We are tied to the ocean. And when we go back to the sea, whether it is to sail or to watch – we are going back from whence we came.
John F. Kennedy
Over half of the population of the U.S. lives within 50 miles of the coast, as does about 44 percent of the world’s population.
Is that because our Paleozoic amphibian ancestors crawled out of the swamp onto dry land and we have tended to stay close to shore ever since? That explanation would probably be too simple.
Maybe it’s because humans have tended to settle along trade routes. That would make sense.
We also know that ecosystems are most robust at “edges.” There is a lot of life where rivers, streams, ponds, lakes, and oceans meet dry land. So maybe we tend to be near the water because that’s just a natural place for living organisms to be.
But maybe we tend to settle near shorelines just because we like being on the coast. That seems as good a reason as any to me.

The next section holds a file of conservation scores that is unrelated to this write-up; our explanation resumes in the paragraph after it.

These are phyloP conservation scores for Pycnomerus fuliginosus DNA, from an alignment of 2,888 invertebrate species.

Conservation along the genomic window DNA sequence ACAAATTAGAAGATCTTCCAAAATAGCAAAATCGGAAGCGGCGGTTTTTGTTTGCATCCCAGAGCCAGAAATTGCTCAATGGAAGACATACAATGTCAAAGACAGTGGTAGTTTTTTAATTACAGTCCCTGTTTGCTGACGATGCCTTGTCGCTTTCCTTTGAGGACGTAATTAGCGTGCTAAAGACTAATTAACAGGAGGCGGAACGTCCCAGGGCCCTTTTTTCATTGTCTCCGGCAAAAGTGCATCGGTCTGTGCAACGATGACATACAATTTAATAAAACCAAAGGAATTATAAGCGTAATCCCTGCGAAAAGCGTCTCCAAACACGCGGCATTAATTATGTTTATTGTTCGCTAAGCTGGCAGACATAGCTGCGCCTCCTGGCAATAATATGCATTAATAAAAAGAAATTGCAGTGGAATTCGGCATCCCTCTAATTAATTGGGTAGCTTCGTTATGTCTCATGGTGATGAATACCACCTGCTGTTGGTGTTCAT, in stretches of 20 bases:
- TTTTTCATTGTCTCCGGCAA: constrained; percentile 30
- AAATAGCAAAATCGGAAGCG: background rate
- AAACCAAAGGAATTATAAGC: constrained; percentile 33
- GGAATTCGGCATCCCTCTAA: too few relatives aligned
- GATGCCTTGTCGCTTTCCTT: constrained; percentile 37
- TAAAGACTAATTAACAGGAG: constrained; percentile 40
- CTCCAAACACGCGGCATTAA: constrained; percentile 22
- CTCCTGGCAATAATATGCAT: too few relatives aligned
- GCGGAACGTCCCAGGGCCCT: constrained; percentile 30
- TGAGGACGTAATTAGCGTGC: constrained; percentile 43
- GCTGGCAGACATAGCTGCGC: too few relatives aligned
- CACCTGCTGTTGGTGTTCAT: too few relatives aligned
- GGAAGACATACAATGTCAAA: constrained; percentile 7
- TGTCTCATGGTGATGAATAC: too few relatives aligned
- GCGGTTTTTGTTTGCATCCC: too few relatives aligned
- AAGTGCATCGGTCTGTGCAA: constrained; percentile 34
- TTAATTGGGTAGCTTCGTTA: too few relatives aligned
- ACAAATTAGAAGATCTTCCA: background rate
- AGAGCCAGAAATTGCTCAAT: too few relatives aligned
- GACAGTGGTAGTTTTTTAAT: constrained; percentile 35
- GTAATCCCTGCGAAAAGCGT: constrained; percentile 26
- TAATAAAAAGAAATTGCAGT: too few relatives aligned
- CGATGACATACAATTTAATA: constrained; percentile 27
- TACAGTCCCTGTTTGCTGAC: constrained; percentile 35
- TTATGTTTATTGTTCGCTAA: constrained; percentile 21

Of course not all civilizations and societies have a love for the sea. The ancient Hebrews, for example, who were hill-dwellers and they feared the sea–perhaps because their traditional enemies were sea-faring coast dwellers. In Biblical imagery the sea is a foreboding and dangerous place. On the “new earth” imagined in Revelation, there is no sea. No beaches in heaven? That might not sound heavenly to the beach-lovers among us.
It used to be a regular part of my life, but it’s been a long time now since I’ve been to the beach. Maybe I need to change that.
Just dreaming of a warm sunny beach on a cold winter morning…